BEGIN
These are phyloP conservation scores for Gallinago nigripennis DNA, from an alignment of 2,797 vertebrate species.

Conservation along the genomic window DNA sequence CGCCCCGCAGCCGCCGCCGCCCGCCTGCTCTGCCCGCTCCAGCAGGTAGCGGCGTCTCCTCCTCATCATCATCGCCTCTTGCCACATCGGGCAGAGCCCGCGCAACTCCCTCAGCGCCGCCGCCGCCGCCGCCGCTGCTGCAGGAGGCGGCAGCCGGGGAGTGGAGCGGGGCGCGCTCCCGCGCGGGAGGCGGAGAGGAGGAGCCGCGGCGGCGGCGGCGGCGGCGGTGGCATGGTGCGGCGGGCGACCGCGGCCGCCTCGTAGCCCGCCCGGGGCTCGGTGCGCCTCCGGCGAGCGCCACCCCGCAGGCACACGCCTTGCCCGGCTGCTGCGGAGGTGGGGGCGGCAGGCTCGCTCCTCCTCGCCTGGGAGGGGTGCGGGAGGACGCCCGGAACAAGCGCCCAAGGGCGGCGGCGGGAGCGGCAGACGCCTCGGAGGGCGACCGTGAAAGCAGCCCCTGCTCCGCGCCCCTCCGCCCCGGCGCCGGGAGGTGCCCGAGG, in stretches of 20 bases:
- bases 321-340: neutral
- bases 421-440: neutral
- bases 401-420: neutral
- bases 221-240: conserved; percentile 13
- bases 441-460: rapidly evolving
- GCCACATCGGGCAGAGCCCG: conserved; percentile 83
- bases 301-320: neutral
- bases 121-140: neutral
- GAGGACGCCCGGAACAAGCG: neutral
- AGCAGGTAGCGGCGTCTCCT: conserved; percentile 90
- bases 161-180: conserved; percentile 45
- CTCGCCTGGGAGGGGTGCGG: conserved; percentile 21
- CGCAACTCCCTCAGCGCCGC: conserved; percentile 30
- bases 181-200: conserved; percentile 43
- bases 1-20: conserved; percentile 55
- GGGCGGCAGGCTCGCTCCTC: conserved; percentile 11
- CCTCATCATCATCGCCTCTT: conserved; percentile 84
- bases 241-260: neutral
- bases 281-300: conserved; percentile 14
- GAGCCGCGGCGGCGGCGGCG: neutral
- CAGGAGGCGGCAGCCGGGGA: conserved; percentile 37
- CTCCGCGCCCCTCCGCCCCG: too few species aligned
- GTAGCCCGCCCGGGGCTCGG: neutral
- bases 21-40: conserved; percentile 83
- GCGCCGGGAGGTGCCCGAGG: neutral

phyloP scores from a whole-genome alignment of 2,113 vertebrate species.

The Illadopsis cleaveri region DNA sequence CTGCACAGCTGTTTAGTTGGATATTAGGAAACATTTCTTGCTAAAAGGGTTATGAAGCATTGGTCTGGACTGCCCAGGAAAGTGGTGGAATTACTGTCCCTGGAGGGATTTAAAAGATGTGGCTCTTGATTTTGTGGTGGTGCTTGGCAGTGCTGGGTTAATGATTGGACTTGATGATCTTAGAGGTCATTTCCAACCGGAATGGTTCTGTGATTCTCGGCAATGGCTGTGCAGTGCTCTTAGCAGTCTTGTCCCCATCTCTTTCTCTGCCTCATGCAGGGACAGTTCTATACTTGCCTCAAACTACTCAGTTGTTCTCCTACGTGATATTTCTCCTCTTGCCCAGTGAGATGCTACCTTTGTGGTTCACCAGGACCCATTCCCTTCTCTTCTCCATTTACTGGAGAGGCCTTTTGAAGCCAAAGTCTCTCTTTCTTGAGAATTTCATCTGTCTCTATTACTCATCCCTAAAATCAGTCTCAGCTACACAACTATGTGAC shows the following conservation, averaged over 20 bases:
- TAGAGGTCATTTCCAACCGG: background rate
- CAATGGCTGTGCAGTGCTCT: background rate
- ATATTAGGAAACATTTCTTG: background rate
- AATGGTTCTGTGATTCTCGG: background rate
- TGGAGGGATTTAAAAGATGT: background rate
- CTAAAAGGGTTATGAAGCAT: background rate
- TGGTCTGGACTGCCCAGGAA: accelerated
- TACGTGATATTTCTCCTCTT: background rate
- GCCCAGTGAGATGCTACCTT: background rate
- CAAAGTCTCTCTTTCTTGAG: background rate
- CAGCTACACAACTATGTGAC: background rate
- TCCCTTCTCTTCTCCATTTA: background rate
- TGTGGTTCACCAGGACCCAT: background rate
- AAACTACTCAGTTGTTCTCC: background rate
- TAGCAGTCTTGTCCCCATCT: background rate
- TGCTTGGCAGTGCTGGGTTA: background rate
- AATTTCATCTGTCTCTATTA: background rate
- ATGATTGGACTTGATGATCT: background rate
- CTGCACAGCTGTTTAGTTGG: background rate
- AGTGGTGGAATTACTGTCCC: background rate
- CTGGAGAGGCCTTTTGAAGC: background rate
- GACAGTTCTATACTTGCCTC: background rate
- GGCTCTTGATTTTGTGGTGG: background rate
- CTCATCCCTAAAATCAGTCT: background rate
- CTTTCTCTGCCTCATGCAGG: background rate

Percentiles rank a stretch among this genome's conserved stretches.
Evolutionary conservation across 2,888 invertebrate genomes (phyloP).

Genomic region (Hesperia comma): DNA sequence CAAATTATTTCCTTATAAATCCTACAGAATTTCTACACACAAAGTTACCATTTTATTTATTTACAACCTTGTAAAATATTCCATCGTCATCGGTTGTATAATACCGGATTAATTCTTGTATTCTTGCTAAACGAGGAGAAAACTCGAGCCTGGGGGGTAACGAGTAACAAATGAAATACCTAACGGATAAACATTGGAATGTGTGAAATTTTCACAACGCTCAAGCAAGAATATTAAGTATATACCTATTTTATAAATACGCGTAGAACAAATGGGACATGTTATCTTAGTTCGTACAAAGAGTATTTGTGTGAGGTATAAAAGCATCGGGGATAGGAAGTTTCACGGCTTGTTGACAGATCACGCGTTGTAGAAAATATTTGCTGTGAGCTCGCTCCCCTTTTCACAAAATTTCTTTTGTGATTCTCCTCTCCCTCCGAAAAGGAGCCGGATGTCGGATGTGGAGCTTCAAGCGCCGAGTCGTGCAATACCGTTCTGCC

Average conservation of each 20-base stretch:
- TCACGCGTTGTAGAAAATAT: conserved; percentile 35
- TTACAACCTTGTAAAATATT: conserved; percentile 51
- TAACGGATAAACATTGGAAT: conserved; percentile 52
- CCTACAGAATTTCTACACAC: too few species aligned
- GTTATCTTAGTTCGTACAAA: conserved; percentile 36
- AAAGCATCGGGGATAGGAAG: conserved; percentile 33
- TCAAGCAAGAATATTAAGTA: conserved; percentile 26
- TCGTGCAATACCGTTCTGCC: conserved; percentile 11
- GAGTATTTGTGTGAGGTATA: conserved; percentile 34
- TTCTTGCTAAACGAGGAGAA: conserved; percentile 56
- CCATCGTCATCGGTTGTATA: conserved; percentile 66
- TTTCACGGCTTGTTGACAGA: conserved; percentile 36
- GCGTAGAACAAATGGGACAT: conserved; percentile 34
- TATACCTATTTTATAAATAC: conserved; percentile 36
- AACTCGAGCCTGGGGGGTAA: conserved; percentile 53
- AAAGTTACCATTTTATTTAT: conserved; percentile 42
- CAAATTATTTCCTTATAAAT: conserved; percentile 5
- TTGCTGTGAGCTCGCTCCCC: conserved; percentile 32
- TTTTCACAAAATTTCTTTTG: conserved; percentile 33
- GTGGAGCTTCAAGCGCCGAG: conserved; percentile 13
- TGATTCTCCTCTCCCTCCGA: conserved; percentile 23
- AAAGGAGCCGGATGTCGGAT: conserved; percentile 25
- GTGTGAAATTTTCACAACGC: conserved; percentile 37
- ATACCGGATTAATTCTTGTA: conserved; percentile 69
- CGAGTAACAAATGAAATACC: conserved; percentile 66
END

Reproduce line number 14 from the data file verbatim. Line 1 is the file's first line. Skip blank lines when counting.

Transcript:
- CTCGCCTGGGAGGGGTGCGG: conserved; percentile 21